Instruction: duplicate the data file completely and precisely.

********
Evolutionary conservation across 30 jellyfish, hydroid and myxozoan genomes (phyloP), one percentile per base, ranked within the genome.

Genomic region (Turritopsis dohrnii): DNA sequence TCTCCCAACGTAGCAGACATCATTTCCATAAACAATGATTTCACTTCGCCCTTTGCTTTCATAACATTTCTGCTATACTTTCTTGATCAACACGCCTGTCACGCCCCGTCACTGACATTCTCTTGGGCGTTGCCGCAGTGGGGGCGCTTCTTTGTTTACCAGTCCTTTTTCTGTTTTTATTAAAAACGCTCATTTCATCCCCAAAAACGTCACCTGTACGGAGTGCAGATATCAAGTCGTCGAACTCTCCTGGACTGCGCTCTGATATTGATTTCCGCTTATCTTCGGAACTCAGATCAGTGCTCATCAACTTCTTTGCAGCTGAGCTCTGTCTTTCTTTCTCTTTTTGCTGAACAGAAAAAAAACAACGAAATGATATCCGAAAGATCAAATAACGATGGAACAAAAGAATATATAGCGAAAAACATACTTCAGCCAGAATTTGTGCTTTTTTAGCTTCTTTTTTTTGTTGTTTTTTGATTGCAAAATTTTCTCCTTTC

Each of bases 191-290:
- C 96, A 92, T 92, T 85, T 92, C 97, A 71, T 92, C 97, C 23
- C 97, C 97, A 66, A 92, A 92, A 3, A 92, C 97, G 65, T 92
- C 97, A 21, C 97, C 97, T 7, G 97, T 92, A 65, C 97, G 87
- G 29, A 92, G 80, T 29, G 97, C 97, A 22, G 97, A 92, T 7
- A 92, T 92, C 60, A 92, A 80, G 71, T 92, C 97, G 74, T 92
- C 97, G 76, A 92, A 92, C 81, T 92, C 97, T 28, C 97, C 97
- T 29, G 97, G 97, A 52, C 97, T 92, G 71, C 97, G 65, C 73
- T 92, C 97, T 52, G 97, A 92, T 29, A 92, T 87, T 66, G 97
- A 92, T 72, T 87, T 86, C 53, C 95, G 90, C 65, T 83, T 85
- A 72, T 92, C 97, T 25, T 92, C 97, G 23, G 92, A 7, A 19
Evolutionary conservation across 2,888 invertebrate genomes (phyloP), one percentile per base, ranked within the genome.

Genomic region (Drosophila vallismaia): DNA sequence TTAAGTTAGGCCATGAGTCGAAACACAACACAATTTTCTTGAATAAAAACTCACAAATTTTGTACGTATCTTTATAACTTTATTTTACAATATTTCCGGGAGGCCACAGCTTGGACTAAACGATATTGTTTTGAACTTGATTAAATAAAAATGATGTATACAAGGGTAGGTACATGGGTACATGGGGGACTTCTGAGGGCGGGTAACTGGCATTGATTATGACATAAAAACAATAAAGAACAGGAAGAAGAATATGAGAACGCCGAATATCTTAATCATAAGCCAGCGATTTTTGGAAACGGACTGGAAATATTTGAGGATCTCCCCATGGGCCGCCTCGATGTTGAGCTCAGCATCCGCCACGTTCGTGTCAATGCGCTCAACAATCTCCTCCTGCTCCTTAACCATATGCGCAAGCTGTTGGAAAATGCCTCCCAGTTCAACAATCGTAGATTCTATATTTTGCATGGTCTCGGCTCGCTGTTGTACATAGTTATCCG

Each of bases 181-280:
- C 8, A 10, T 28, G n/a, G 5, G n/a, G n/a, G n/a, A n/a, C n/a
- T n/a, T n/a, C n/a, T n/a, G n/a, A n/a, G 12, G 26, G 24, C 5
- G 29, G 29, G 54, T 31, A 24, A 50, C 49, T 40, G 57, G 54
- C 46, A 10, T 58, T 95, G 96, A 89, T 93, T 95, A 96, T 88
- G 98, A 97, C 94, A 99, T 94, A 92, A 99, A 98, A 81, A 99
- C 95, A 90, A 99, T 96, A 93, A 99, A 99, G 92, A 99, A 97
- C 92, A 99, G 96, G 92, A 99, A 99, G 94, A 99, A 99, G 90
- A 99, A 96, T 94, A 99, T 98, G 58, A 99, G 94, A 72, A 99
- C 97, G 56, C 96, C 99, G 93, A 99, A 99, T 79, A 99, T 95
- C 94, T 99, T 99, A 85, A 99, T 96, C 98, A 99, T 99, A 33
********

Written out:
Evolutionary conservation across 30 jellyfish, hydroid and myxozoan genomes (phyloP), one percentile per base, ranked within the genome.

Genomic region (Turritopsis dohrnii): DNA sequence TCTCCCAACGTAGCAGACATCATTTCCATAAACAATGATTTCACTTCGCCCTTTGCTTTCATAACATTTCTGCTATACTTTCTTGATCAACACGCCTGTCACGCCCCGTCACTGACATTCTCTTGGGCGTTGCCGCAGTGGGGGCGCTTCTTTGTTTACCAGTCCTTTTTCTGTTTTTATTAAAAACGCTCATTTCATCCCCAAAAACGTCACCTGTACGGAGTGCAGATATCAAGTCGTCGAACTCTCCTGGACTGCGCTCTGATATTGATTTCCGCTTATCTTCGGAACTCAGATCAGTGCTCATCAACTTCTTTGCAGCTGAGCTCTGTCTTTCTTTCTCTTTTTGCTGAACAGAAAAAAAACAACGAAATGATATCCGAAAGATCAAATAACGATGGAACAAAAGAATATATAGCGAAAAACATACTTCAGCCAGAATTTGTGCTTTTTTAGCTTCTTTTTTTTGTTGTTTTTTGATTGCAAAATTTTCTCCTTTC

Each of bases 191-290:
- C 96, A 92, T 92, T 85, T 92, C 97, A 71, T 92, C 97, C 23
- C 97, C 97, A 66, A 92, A 92, A 3, A 92, C 97, G 65, T 92
- C 97, A 21, C 97, C 97, T 7, G 97, T 92, A 65, C 97, G 87
- G 29, A 92, G 80, T 29, G 97, C 97, A 22, G 97, A 92, T 7
- A 92, T 92, C 60, A 92, A 80, G 71, T 92, C 97, G 74, T 92
- C 97, G 76, A 92, A 92, C 81, T 92, C 97, T 28, C 97, C 97
- T 29, G 97, G 97, A 52, C 97, T 92, G 71, C 97, G 65, C 73
- T 92, C 97, T 52, G 97, A 92, T 29, A 92, T 87, T 66, G 97
- A 92, T 72, T 87, T 86, C 53, C 95, G 90, C 65, T 83, T 85
- A 72, T 92, C 97, T 25, T 92, C 97, G 23, G 92, A 7, A 19
Evolutionary conservation across 2,888 invertebrate genomes (phyloP), one percentile per base, ranked within the genome.

Genomic region (Drosophila vallismaia): DNA sequence TTAAGTTAGGCCATGAGTCGAAACACAACACAATTTTCTTGAATAAAAACTCACAAATTTTGTACGTATCTTTATAACTTTATTTTACAATATTTCCGGGAGGCCACAGCTTGGACTAAACGATATTGTTTTGAACTTGATTAAATAAAAATGATGTATACAAGGGTAGGTACATGGGTACATGGGGGACTTCTGAGGGCGGGTAACTGGCATTGATTATGACATAAAAACAATAAAGAACAGGAAGAAGAATATGAGAACGCCGAATATCTTAATCATAAGCCAGCGATTTTTGGAAACGGACTGGAAATATTTGAGGATCTCCCCATGGGCCGCCTCGATGTTGAGCTCAGCATCCGCCACGTTCGTGTCAATGCGCTCAACAATCTCCTCCTGCTCCTTAACCATATGCGCAAGCTGTTGGAAAATGCCTCCCAGTTCAACAATCGTAGATTCTATATTTTGCATGGTCTCGGCTCGCTGTTGTACATAGTTATCCG

Each of bases 181-280:
- C 8, A 10, T 28, G n/a, G 5, G n/a, G n/a, G n/a, A n/a, C n/a
- T n/a, T n/a, C n/a, T n/a, G n/a, A n/a, G 12, G 26, G 24, C 5
- G 29, G 29, G 54, T 31, A 24, A 50, C 49, T 40, G 57, G 54
- C 46, A 10, T 58, T 95, G 96, A 89, T 93, T 95, A 96, T 88
- G 98, A 97, C 94, A 99, T 94, A 92, A 99, A 98, A 81, A 99
- C 95, A 90, A 99, T 96, A 93, A 99, A 99, G 92, A 99, A 97
- C 92, A 99, G 96, G 92, A 99, A 99, G 94, A 99, A 99, G 90
- A 99, A 96, T 94, A 99, T 98, G 58, A 99, G 94, A 72, A 99
- C 97, G 56, C 96, C 99, G 93, A 99, A 99, T 79, A 99, T 95
- C 94, T 99, T 99, A 85, A 99, T 96, C 98, A 99, T 99, A 33